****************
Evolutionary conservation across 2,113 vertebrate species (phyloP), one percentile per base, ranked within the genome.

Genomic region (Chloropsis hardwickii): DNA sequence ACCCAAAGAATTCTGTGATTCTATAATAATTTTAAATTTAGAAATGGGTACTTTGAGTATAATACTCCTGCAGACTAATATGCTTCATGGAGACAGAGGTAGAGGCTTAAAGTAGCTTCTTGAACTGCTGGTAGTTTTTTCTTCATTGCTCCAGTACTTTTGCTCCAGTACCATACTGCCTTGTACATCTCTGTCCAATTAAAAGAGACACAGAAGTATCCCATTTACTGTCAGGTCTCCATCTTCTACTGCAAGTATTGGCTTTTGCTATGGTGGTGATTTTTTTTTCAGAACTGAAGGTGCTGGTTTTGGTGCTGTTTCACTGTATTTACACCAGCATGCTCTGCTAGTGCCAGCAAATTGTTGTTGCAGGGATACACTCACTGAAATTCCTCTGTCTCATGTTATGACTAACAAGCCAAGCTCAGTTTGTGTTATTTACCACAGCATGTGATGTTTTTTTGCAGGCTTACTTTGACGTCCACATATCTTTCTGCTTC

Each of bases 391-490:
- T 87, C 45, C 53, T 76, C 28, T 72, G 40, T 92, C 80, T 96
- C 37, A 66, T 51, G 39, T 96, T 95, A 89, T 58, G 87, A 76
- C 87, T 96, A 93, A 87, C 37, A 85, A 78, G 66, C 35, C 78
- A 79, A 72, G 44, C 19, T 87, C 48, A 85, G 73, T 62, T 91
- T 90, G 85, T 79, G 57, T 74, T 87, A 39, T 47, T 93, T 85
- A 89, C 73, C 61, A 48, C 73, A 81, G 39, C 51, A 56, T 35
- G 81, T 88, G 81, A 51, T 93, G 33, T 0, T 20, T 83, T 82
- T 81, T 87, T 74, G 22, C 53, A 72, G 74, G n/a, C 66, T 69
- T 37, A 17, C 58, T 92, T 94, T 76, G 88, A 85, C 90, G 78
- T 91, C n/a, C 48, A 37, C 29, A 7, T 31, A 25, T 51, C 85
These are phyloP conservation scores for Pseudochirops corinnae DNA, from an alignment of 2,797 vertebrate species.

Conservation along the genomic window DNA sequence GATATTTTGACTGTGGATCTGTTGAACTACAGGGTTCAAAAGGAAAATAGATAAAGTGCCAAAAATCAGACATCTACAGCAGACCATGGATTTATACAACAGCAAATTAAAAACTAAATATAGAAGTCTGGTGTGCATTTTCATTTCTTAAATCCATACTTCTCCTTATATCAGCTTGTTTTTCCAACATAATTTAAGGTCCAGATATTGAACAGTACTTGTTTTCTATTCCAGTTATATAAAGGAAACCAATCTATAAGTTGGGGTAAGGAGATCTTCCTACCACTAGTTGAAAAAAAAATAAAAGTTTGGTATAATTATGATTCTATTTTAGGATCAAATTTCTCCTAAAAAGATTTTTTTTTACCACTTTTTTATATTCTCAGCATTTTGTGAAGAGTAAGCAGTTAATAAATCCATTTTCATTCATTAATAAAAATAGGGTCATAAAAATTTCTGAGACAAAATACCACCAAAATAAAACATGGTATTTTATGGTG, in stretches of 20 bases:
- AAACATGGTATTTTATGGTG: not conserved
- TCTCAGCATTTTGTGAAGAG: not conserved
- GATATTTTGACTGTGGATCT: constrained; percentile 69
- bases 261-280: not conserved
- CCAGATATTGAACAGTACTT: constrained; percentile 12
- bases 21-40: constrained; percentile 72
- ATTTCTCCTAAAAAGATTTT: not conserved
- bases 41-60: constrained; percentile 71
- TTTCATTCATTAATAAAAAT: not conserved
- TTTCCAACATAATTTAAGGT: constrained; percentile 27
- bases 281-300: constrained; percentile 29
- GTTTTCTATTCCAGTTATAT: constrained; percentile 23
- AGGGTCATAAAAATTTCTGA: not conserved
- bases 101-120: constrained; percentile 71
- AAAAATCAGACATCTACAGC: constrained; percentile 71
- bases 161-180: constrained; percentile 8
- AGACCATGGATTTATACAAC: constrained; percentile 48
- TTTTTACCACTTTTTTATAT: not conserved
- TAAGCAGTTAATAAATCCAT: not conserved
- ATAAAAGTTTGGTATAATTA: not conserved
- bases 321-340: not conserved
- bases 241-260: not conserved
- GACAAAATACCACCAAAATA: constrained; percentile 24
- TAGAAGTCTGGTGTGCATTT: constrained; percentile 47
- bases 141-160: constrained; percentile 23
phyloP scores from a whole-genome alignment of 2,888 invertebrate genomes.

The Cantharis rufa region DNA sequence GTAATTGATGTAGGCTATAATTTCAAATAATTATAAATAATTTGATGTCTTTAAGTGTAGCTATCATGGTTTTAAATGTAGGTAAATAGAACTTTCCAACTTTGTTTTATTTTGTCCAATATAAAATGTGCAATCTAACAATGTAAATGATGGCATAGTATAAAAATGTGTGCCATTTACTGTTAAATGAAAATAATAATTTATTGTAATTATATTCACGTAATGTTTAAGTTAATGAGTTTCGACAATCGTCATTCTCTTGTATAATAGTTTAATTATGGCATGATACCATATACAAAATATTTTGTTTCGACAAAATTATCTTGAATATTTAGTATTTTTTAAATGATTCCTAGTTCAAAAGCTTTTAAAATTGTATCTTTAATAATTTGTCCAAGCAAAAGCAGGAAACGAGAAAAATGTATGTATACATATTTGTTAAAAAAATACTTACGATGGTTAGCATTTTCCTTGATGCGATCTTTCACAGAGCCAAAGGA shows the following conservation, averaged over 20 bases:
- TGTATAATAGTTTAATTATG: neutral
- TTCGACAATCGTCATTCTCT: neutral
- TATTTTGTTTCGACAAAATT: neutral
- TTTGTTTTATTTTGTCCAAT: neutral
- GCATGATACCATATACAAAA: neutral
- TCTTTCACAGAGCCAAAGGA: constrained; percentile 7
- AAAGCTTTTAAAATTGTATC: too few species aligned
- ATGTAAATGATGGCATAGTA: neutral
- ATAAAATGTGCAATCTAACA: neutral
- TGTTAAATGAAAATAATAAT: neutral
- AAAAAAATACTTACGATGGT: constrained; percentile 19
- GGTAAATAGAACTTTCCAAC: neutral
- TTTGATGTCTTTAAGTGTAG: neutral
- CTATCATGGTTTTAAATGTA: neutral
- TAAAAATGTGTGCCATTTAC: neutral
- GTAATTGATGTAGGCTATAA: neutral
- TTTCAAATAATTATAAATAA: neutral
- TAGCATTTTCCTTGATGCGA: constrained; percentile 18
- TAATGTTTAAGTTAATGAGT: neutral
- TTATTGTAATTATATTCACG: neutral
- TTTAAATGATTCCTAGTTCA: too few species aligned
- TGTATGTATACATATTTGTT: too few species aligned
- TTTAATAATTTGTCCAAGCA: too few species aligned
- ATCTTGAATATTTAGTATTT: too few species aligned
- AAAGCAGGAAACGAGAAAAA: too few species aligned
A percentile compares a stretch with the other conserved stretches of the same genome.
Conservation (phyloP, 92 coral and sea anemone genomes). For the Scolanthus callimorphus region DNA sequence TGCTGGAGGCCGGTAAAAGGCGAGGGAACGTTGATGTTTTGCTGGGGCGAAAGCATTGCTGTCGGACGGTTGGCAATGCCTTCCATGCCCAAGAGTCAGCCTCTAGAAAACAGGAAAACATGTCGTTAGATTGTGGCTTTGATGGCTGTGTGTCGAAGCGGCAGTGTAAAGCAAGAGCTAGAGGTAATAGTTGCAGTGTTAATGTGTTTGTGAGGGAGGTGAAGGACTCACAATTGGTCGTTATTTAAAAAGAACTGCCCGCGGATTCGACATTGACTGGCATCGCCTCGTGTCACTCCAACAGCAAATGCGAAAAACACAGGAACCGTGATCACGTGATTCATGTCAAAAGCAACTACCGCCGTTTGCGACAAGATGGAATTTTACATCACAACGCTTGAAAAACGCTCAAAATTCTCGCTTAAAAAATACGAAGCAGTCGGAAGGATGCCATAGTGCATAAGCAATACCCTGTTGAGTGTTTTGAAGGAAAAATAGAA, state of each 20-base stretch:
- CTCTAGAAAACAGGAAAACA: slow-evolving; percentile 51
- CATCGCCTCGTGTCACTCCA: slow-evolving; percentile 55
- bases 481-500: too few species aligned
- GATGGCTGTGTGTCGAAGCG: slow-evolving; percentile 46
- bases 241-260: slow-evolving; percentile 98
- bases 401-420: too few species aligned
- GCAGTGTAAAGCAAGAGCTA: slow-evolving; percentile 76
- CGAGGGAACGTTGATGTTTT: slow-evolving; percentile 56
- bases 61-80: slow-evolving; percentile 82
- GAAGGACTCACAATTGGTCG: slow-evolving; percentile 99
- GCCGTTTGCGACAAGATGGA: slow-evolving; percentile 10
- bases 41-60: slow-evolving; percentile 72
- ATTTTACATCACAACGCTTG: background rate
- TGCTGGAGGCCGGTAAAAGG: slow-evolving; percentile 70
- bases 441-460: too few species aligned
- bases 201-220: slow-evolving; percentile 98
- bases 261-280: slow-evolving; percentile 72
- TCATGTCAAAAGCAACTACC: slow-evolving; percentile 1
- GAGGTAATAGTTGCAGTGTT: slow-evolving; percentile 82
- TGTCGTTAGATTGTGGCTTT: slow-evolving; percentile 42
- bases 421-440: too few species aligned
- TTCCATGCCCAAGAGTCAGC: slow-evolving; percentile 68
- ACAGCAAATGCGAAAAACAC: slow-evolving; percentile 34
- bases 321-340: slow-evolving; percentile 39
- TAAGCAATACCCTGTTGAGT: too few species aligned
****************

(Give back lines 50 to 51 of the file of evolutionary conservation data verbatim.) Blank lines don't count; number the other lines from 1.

- ATGTAAATGATGGCATAGTA: neutral
- ATAAAATGTGCAATCTAACA: neutral